Tom DeFalco took time to go on the record with Legendarium Media at the Wizard World Comic Con in Raleigh, NC. He was formerly the editor-in-chief for Marvel Comics from 1987-1994.
Legendarium: You have edited a variety of comics from Marvel regulars to licensed works such as G.I. Joe and a number of different narrative tones as well, from the more serious to the more whimsical. Was that a challenge to balance all of that as General Editor?
Tom DeFalco: Not really. If you’re trained properly as an editor, you can pretty well step into any genre, any type of material, and do whatever job you can do to the best of your abilities.
L. How did you get started as a comics editor?
T.D. I was originally hired by Archie Comics. I worked in their production department and Archie basically taught me how to make comics. I learned them from the ground up. Our first job was opening up the mail for Dear Betty and Veronica and eventually started doing proofreading, and then pay stubs, us putting the logos on covers, and making odd corrections. . .little spelling corrections; and eventually to reading scripts and editing scripts and working on the Archie Digest books. All of the years and all of the knowledge added up.
L. Do you think that [this ground-level] training offered special insight for you as an editor?
T.D. Yes, I think it certainly helped me because not only did I understand the editing process, I understood the other processes involved in putting together a comic book. So if I needed an art correction or a spelling correction, I actually knew what was involved in doing that sort of thing. I understood what to ask for and what not to bother to ask for.
L. What is the difference between an editor and general editor/editor-in-chief in comics?
T.D. Well, when you’re an editor, of a comic book title, basically you’re focused on that title—both the issue you’re doing and the next five or six issues—and that is the scope of what you’re thinking about. Your job is to keep the creative people who are doing those next five issues constantly working, constantly enthused, and constantly at their level best, and that the material is that. As editor-in-chief, we’re not thinking about six months in the future, you’re thinking about two or three years in the future. If I were still the editor-in-chief of Marvel right now, and today is March 14, 2015, I would be able to tell you what Marvel is going to publish in March of 2018. Now, there’s always a chance that between now and 2018 you might add other things to it, but I’d pretty well be able to tell you exactly what’s coming out. And I might even be able to name your storylines. That’s the difference between being an editor and an editor-in-chief.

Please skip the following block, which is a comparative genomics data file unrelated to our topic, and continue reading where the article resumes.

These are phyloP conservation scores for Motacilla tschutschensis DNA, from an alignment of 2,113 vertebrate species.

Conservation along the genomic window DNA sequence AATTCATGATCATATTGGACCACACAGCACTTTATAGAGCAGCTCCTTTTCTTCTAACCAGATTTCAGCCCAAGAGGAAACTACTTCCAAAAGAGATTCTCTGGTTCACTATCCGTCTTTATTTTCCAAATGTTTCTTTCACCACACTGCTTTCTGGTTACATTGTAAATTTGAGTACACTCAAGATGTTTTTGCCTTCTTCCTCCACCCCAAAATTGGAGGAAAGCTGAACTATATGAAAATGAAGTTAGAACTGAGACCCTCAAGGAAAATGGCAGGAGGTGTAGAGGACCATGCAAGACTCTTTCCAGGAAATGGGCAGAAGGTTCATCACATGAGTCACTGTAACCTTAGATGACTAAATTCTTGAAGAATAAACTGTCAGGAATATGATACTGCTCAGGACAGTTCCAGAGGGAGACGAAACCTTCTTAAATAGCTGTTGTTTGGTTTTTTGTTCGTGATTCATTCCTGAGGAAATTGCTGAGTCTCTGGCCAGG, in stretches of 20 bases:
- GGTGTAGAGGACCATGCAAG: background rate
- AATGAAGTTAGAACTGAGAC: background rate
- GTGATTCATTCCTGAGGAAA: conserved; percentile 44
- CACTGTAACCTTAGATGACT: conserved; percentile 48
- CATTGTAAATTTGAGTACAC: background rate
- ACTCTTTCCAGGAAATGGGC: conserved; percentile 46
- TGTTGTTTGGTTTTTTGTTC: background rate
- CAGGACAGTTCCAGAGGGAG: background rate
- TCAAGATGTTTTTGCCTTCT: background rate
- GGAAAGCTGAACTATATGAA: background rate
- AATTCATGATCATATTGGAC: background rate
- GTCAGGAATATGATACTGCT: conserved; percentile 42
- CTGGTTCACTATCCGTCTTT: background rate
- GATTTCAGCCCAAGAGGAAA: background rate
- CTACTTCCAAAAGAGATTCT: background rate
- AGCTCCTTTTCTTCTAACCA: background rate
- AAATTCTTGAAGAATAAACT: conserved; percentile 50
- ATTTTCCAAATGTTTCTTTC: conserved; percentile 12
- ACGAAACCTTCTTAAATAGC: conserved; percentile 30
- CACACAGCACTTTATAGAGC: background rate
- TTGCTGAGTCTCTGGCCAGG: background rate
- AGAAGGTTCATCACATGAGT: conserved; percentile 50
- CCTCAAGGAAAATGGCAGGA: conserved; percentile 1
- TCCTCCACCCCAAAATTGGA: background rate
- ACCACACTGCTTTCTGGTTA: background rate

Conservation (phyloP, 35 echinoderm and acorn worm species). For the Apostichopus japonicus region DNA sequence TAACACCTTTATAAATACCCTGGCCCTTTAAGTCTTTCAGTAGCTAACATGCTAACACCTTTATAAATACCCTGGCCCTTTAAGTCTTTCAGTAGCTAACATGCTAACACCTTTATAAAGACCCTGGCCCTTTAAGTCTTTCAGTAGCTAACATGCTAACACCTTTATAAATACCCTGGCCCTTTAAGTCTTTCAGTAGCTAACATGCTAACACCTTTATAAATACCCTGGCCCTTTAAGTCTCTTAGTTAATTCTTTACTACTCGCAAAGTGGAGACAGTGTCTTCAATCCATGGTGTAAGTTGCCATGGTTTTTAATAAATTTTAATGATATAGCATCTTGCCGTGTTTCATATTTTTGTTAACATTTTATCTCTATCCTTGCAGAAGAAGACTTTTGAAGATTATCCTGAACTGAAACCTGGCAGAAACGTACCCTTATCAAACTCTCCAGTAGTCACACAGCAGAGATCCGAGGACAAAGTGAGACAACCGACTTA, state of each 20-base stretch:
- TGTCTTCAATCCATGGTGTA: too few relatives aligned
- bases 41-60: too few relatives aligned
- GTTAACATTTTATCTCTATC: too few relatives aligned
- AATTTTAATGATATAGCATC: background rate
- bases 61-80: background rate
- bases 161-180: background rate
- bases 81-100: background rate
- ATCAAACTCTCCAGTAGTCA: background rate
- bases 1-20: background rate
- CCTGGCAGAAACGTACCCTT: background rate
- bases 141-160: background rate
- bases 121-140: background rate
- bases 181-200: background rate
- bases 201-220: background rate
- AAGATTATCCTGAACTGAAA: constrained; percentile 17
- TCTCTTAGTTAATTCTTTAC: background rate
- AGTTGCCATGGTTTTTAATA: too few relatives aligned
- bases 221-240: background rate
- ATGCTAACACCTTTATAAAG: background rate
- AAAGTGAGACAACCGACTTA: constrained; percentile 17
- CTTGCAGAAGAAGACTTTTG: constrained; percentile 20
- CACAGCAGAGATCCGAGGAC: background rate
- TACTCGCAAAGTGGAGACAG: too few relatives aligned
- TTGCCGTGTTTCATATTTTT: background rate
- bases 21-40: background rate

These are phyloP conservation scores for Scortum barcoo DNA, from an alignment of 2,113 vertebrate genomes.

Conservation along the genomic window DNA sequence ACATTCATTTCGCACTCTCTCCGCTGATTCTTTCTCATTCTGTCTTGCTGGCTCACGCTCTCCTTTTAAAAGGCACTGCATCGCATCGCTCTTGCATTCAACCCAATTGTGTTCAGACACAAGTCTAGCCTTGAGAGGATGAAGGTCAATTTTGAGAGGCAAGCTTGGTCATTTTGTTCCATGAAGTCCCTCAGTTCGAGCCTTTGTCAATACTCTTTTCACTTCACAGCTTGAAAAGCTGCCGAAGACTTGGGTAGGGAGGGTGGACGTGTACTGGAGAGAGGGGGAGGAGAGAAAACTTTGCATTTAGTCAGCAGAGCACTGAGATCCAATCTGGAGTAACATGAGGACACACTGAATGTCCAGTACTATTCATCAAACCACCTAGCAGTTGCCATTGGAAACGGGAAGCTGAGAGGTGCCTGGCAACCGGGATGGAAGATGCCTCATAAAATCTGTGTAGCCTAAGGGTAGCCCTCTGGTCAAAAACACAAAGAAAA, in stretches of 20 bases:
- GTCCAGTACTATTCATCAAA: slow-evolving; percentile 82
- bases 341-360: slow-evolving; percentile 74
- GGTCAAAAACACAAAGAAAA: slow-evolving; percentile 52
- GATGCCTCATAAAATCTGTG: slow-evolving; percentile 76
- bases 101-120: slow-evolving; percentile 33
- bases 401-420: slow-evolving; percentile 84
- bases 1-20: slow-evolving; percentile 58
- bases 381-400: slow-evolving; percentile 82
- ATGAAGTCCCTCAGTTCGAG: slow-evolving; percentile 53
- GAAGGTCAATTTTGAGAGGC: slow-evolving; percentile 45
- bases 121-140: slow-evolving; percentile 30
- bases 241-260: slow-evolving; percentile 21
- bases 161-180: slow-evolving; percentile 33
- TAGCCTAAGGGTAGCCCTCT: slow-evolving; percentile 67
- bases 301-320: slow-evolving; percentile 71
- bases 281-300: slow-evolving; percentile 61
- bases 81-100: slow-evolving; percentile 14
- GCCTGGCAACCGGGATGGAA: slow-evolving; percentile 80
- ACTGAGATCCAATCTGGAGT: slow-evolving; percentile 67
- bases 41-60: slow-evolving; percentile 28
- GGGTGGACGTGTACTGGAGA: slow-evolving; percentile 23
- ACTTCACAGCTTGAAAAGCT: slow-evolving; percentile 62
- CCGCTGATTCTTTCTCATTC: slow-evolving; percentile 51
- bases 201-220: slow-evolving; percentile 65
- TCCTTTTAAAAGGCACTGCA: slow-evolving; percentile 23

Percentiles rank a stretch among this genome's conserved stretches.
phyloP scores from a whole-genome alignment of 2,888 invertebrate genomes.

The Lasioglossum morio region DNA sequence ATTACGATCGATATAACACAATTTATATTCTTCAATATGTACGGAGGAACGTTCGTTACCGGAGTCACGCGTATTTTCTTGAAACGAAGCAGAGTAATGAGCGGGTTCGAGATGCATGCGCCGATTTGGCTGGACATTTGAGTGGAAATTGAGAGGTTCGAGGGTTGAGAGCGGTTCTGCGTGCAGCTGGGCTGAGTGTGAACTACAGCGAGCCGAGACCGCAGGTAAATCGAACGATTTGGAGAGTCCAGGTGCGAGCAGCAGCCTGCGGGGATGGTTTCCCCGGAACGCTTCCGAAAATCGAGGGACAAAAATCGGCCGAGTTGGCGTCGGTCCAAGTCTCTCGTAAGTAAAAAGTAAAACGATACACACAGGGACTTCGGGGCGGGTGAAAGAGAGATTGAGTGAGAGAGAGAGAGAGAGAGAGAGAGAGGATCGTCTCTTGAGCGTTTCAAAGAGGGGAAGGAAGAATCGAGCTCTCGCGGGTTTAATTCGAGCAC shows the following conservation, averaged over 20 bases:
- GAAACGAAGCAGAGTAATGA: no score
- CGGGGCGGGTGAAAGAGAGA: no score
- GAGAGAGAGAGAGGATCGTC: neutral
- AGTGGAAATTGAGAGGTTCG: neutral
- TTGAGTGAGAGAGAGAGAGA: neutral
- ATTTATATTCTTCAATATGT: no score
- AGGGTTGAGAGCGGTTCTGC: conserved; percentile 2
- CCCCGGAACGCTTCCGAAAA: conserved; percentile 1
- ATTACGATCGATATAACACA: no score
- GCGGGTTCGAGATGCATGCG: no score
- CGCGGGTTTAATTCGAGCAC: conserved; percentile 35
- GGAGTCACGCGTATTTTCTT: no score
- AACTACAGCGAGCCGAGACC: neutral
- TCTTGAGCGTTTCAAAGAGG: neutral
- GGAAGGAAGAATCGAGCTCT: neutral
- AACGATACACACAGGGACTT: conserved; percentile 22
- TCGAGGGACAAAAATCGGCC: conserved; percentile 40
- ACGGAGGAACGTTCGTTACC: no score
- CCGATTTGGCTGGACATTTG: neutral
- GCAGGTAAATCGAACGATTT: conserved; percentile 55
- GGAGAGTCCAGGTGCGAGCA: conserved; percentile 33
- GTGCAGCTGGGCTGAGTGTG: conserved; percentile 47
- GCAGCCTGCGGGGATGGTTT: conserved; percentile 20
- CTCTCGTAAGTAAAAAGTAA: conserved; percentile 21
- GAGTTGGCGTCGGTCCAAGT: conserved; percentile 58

L. Do you have a favorite project that you have worked on before?
T.D. That’s always hard because in order for me to write any project I have to basically fall in love with all the characters. You guys spend 20 minutes on an issue. I spend two or three weeks on an issue. Having said that, Spider-Girl is very close to my heart, Thunderstrike is close, Thor, Fantastic Four, Spider-Man, everything I’ve been on for a long run.
L. Last question: Do you have any advice for anyone hoping to break into comics editing in the current market?
T.D. I basically tell them to learn two things, which is, learn basic editing—which is, learn story structure and learn how the English language works and should work—and then also learn visual storytelling. Take as many film courses as you can, because visual storytelling is very important in comic books.